Juanhui, who is supposed to do reviews, is busy tonight and I'm being arrowed by her to do a simple review for this episode of Once Upon a Tree, Tides and Coastlines- Episode 4: The bigger picture.
The episode starts off with with Professor Peter Ng sharing with the audience about what conservation is about. He compared conservation in a country that is well of with a third world country where attention definitely cannot be given to. There is no right or wrong in conservation. Also, nature is surprisingly resilient, especially for marine life because the sea is interconnected. However, nature takes time to grow so we should not try to destroy them. The first segment end off with a quote from John James Audubon, "A true conservationist is a man who knows that the world is not given by his fathers, but borrowed from his children."
The second segment of the show is where cohost Sue-lyn brings someone out again to share Singapore's nature spot. This time we were treated to Mandai mangroves and mudflats. Of course, there is no better person to share about this place other than Sivasothi, the mangrove guru! Siva brings Sue-lyn to the mangroves first where they explore with crabs, mudcreepers and mangroves trees. These mangrove fauna and flora can provide humans with food and also wood for burning and building materials.
Soon, we were also brought nearer the shore, which is the mudflat of Mandai. Siva shares with Sue-Lyn and us that many of the birds on the shore are migratory birds and some come all the way from Russia. He also gave an analogy of the mudflat as a buffet table where hungry and tired birds can feast on. To prove this, Siva and Sue-Lyn started to dig into the mud that are stepping on and true enough many polychaete worms were found. The second segments ends off sharing with us the message of the importance of seeing the bigger picture (that this place also serve for birds from other parts of the world) in order to love nature and conserve it.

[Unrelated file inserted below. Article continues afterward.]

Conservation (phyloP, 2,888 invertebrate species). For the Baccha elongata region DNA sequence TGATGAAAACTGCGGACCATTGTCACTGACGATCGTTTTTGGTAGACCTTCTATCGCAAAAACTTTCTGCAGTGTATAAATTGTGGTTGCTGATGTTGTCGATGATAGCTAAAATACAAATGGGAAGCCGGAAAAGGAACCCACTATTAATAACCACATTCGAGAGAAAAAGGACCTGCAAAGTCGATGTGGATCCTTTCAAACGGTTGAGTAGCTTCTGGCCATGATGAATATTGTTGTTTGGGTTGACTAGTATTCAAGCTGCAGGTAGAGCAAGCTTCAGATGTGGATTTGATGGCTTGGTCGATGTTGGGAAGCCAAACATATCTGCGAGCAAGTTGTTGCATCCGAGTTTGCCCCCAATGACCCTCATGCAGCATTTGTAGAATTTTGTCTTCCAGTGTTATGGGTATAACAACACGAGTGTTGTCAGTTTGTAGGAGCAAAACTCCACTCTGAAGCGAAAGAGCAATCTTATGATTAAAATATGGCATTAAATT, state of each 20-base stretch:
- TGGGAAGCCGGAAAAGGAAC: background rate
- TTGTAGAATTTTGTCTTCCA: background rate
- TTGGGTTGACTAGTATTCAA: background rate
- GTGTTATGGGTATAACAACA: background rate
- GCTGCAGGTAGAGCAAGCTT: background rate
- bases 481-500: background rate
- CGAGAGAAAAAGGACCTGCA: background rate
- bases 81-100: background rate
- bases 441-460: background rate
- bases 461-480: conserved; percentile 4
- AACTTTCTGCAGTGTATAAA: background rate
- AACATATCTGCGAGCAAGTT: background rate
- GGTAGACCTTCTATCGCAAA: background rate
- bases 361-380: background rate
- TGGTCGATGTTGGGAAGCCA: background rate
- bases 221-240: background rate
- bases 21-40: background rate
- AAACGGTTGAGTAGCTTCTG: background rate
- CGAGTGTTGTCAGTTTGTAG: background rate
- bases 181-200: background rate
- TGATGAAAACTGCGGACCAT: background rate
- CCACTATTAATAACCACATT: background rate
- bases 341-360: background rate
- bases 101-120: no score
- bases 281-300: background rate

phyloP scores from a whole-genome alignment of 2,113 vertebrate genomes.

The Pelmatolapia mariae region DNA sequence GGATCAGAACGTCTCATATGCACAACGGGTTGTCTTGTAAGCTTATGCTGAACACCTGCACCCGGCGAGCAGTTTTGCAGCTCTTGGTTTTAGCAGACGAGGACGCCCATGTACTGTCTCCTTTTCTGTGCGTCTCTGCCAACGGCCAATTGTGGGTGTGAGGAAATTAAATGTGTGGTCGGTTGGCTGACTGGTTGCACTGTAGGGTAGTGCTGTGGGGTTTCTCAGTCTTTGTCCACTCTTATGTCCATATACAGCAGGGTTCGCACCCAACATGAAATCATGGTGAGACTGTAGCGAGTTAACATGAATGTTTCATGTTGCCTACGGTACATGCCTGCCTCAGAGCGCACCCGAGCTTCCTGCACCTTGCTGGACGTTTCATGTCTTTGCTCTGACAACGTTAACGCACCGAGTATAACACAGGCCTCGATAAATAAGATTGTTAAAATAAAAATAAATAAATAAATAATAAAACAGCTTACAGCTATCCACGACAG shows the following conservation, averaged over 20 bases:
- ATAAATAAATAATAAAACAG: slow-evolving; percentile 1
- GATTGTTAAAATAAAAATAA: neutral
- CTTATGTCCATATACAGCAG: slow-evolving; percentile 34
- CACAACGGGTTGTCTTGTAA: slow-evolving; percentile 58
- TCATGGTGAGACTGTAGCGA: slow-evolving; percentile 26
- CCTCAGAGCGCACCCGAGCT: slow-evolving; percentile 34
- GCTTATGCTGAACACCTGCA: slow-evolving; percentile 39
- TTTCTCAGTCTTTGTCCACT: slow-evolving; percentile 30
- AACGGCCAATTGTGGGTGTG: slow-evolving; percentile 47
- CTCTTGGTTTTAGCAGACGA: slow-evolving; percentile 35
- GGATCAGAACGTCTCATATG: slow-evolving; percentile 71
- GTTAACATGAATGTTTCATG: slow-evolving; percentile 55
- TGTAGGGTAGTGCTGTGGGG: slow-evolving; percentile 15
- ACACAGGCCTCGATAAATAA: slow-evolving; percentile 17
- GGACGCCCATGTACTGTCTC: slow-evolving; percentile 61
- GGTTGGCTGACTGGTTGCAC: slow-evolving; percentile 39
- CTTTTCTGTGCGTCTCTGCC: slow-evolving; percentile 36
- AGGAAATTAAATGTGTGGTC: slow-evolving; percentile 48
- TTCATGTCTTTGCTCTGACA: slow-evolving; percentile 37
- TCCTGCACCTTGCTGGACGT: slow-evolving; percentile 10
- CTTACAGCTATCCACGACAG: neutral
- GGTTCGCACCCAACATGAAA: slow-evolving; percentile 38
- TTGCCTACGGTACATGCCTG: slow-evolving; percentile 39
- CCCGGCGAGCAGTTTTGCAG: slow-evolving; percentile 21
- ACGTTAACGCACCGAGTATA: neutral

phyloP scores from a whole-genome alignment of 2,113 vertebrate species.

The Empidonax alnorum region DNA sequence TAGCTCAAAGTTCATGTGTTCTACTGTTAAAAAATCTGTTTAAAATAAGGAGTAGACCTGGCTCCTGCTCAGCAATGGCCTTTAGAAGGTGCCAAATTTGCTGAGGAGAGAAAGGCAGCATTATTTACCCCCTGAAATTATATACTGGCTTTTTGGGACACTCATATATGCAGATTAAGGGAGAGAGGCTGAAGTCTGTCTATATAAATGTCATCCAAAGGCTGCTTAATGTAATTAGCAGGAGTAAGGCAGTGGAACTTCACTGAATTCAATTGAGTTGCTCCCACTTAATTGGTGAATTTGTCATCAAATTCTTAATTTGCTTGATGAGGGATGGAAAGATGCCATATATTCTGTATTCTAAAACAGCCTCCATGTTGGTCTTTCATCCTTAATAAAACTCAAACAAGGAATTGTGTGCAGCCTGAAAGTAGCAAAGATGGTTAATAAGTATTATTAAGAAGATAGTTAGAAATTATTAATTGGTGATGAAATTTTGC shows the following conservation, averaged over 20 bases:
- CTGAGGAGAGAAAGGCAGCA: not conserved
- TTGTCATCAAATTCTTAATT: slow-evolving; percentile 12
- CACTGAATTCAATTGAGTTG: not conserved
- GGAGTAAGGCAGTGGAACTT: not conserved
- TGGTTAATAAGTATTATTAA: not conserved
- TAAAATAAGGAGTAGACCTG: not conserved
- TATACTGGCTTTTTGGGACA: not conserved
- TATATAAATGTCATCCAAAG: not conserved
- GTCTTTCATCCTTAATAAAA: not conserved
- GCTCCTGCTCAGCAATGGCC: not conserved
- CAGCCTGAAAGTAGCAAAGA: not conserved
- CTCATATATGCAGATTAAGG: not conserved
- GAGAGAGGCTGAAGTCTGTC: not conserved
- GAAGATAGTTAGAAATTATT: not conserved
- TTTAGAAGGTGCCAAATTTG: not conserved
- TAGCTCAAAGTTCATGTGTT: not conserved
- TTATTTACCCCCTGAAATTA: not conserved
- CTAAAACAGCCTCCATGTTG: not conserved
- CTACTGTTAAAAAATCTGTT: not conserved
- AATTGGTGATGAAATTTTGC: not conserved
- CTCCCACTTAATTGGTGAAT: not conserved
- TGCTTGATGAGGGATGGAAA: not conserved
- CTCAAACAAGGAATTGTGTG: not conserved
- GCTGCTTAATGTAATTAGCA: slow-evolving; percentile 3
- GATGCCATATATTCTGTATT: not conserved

The last segment hosted by Dr Shawn Lum introduces to us on how many of our inventions are actually modelled after nature's ways, for example computer antivirus program from the immune system of living things. There was a part regarding the production of the mollusc shell producing the internal layer of mother of pearl that I'm not too sure on. But I remembered the narration saying something about the interaction of seawater and protein, and that it is done without damaging the environment and thus we as human should follow suit. Whatever pressures we put on of waters will lead on a downstream effect as waters as interconnected and it might led to consequences even at another country. Therefore responsibility is very important for us to ensure nature's survival.
In all, I thought this statement is meaningful, it says "how can we learn from nature and its way, if nature is no longer there for us to learn from."